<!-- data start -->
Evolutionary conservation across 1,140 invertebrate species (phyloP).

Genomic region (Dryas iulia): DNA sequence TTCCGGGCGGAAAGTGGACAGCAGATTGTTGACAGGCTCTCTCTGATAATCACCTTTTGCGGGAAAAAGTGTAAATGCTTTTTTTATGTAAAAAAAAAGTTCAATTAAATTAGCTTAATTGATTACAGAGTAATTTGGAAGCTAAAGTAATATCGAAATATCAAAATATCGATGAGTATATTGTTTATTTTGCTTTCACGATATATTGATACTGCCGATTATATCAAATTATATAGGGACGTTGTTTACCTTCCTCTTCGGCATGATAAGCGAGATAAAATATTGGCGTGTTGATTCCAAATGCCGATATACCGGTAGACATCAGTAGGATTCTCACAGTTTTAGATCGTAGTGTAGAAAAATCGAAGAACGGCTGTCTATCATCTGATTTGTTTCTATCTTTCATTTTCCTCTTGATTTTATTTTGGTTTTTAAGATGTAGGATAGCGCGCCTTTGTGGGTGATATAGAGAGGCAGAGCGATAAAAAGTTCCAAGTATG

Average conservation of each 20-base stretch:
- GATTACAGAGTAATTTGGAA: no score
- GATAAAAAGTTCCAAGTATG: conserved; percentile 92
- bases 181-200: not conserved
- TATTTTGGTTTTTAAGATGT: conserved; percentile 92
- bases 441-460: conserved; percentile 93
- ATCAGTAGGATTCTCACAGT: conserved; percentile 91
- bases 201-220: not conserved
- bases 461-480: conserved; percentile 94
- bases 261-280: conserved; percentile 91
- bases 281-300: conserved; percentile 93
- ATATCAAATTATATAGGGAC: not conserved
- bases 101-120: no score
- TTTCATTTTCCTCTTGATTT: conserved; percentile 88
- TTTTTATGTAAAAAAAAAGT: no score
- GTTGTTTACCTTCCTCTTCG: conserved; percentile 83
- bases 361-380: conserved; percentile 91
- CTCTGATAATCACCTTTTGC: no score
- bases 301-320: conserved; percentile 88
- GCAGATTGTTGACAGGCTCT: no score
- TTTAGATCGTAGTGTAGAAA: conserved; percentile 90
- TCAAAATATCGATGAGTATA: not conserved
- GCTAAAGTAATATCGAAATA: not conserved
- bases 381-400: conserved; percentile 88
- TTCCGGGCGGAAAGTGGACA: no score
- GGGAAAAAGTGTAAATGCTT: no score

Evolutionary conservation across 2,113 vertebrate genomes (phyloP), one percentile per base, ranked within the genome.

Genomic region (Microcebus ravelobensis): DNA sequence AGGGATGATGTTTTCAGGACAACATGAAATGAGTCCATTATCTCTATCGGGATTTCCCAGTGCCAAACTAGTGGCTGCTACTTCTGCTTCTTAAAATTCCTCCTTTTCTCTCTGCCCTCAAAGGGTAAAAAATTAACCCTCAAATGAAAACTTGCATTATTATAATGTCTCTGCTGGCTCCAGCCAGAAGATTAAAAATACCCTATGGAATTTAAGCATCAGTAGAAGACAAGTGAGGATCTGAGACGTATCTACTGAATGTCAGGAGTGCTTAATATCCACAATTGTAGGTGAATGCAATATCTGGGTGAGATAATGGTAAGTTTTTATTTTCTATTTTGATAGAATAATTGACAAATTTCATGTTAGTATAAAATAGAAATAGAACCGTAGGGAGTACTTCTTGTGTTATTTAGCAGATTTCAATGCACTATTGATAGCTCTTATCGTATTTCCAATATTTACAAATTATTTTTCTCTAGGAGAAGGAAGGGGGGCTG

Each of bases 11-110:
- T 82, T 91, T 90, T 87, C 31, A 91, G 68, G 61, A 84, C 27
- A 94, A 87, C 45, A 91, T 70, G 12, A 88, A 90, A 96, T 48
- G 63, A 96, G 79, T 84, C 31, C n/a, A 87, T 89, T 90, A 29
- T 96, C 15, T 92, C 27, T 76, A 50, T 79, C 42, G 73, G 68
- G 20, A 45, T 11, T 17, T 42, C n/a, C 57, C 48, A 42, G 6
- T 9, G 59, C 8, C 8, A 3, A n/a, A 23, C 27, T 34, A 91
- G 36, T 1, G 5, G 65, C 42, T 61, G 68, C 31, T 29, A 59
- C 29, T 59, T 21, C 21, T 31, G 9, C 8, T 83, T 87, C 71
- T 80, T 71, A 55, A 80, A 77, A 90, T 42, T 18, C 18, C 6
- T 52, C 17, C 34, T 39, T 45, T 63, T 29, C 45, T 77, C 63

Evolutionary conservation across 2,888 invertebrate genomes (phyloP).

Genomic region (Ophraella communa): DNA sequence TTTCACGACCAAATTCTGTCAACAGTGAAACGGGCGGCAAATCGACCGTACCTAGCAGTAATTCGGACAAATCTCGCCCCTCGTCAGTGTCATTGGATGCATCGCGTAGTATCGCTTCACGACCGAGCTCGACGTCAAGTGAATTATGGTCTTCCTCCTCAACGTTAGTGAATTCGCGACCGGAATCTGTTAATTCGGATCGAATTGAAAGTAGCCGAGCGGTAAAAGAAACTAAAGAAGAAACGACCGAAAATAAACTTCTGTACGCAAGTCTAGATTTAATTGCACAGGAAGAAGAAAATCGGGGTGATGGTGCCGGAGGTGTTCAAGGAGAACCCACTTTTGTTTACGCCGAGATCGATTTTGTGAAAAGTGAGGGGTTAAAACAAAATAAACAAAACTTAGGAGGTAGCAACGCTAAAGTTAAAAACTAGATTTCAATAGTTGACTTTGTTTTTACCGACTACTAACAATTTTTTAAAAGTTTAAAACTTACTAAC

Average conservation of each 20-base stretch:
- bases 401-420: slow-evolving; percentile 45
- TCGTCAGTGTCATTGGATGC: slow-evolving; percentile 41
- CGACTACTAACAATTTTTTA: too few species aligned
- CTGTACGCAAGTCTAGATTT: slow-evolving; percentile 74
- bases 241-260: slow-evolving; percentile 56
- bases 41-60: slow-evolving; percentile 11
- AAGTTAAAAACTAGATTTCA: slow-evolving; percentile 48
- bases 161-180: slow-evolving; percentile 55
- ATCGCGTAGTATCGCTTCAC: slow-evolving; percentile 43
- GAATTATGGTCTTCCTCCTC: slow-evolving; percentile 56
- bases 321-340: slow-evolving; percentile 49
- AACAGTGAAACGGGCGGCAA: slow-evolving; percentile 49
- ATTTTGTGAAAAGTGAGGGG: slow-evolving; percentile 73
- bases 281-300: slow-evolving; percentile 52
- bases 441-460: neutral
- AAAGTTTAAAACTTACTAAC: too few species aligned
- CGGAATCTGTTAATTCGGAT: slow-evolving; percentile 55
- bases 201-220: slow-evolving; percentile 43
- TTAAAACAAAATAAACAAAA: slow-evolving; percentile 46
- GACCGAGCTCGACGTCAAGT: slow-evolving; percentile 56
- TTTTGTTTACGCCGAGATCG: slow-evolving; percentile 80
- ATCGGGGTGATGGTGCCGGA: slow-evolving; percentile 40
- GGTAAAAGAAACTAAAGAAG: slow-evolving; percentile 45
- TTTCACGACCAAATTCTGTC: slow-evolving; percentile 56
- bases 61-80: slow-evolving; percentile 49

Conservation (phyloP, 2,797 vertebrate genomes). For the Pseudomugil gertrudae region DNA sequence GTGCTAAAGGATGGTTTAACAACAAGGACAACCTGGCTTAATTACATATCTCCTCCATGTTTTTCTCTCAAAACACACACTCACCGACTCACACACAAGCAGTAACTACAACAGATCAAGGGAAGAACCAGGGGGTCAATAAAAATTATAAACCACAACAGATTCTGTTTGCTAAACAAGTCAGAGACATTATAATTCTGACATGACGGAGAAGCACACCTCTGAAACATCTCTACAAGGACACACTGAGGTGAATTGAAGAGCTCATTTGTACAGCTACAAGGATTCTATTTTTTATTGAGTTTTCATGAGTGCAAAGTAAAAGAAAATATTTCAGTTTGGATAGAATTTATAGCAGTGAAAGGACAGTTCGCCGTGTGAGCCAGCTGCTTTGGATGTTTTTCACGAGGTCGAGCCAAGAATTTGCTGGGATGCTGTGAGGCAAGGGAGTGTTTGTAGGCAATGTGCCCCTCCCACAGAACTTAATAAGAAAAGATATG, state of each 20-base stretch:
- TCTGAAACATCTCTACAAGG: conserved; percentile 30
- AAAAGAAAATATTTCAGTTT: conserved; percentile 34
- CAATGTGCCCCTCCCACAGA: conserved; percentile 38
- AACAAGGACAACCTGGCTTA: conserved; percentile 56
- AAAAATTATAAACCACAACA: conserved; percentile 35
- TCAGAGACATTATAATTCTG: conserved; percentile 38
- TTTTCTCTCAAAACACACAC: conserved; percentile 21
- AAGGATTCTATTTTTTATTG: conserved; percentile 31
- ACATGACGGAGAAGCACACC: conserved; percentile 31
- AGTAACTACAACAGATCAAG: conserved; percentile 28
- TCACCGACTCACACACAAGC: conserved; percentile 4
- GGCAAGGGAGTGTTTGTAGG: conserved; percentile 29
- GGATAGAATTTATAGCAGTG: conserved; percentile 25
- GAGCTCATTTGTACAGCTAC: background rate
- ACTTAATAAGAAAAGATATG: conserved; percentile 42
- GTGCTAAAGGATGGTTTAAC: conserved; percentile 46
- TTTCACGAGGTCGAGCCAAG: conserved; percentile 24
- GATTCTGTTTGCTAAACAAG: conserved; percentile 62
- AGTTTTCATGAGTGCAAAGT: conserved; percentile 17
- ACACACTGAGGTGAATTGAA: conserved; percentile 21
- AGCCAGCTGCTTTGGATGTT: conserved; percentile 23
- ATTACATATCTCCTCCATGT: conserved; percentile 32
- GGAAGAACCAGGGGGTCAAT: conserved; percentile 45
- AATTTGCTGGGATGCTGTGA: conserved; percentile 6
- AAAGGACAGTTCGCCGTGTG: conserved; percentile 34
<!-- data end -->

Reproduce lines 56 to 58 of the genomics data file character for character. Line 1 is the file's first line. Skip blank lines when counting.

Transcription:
- AACAGTGAAACGGGCGGCAA: slow-evolving; percentile 49
- ATTTTGTGAAAAGTGAGGGG: slow-evolving; percentile 73
- bases 281-300: slow-evolving; percentile 52